Writing Press Releases: 7 DOs and DON’Ts

Ah! Writing press releases… They are foundational marketing communications documents that lay out the core elements of your story: your accomplishments, your discoveries, your new products, your news. When handled correctly, writing press releases can save you a lot of time and energy when relating with various audiences.

I write a press release when I’m ready to get serious about implementing my communications strategy. I usually begin drafting a press release right after I’ve established my marketing strategy, because with it, I can expand or support all my other communications messages.

Some people will adamantly tell you the press release is dead. I would politely disagree. It’s not, its purpose has just evolved. I write press releases mainly because they save me time when I’m asked to provide a summary of my news, company or update, etc. More importantly, a press release contains your “official” language–the wording that you want media (journalists, producers, podcasters or bloggers) to copy-and-paste into their text, so they don’t miscommunicate your main messages.

Let me be clear. I don’t think press releases will improve my ROI. It won’t–not directly, anyway. I don’t think journalists are hanging around just waiting to hear my news. They aren’t–no delusions of grandeur here!

Rachel Sprung wrote a lovely roundup for Hubspot of “When Press Releases Do (and Don’t) Help Your Marketing” in case you’re still not sure whether it’s worth your time to write a press release.

If you know you are ready  to write a press release, but still need some pointers on what to do and what not to do, you’re at the right place. So, without further ado…

Do consider your audience when writing press releases.

a press release contains your official language. Cynthia T. Luna Let’s consider first that a press release is a news release for the press. When I say “press” here, I am referring to those who consider themselves part of the fourth estate, such as reporters, journalists and freelancers for print media, producers for broadcast media, show hosts for podcasts and also bloggers. (Pretty long list!)

Knowing that, make sure you communicate the “news” in your press release clearly and prominently. Segment your long list of media so that you can target your press release with the hooks and angles that will grab their attention.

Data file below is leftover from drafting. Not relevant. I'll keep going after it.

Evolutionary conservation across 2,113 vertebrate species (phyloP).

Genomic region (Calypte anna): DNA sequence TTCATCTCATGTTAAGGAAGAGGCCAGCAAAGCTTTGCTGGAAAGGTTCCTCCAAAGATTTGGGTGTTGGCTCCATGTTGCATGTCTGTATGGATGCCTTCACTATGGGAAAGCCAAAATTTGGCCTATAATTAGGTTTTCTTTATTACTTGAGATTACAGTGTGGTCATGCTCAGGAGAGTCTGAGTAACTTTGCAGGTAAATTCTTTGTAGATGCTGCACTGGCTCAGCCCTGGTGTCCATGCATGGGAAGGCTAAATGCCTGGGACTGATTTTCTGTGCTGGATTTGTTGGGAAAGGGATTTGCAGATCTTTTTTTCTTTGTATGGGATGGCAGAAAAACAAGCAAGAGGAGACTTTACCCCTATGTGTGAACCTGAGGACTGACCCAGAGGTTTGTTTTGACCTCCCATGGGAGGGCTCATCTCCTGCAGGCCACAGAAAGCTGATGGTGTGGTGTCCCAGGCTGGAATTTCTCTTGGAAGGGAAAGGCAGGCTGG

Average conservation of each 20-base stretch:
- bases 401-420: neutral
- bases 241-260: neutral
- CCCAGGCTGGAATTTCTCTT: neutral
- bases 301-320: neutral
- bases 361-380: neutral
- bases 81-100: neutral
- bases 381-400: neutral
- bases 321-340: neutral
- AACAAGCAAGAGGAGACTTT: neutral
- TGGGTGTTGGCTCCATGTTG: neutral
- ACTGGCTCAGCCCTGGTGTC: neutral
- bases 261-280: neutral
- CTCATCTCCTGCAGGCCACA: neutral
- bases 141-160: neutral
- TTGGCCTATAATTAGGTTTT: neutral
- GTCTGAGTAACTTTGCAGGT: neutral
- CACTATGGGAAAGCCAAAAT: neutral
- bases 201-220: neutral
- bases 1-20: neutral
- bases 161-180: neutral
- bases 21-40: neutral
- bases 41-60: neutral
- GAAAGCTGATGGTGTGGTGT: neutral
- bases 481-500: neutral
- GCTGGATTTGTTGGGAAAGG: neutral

Also, news media (should you be so lucky to get their attention) are strapped for time, so keep your press release succinct. Try to stay between 200 and 500 words. If your press release is longer than this, you’re probably juggling two or more news messages worthy of their own releases. Or you’re trying to communicate to too many audiences with one missive.

Don’t write your press release in the first person.

In my many years freelancing, I have proofed and edited too many client press releases written entirely in the first person. This is a no-no for your press release. Blog posts? No problem. Formal letter or a personal email? Have at it. But for a press release: do not pass go in the first person.

If there is only one lesson you take away from this blog post, please let it be this: Do not ever write a press release entirely in the first person singular (“I”) or plural (“we”). Write your press release as if you’re on the outside, looking in. Write it as if you were a reporter for your favorite national newspaper and your editor gave you the assignment of writing the news article (between 200-500 words) about your latest book.

Think locally when writing press releases. Cynthia T. LunaRemember how time-strapped I said journalists are? Say you just sent out a press release that included some interesting data supporting Joe Journalist’s upcoming story. He tried to phone you, but you were on a flight to a seminar. He might just swipe a couple lines from your press release and cite that it was your official perspective. After all that’s what a press release is: an official announcement of your news to the press.

Do tailor your press release for your audience and front-load your news angle.

Even when you intend to release your updates to “the press”, you will still need to cherry pick your reporters, producers and bloggers by beat. Then tailor your news release to their focus. If you wrote and published a book about beauty tips while traveling, for instance, members of the media that focus on travel and/or beauty might be interested.

Don’t forget local media, associations, alma maters, and niche bloggers.

Don't play hard to get.While we’re on the subject of your audience and the media… Don’t forget to add audiences that are more interested in what’s happening in their backyards than in world news. So, think locally. Is there a used bookstore that hosts local writers? Have you shared your news with your schools? What about your local church? Or your neighborhood newspaper? Your university’s alumni association often manages some form of newsletter or means of informing your former classmates. Your “Libatiously Looping Ladies” get-together might surprise you! If any of them ever say, “How interesting! I’d love to share your news with my network,” give them your official press release. They will pass it on.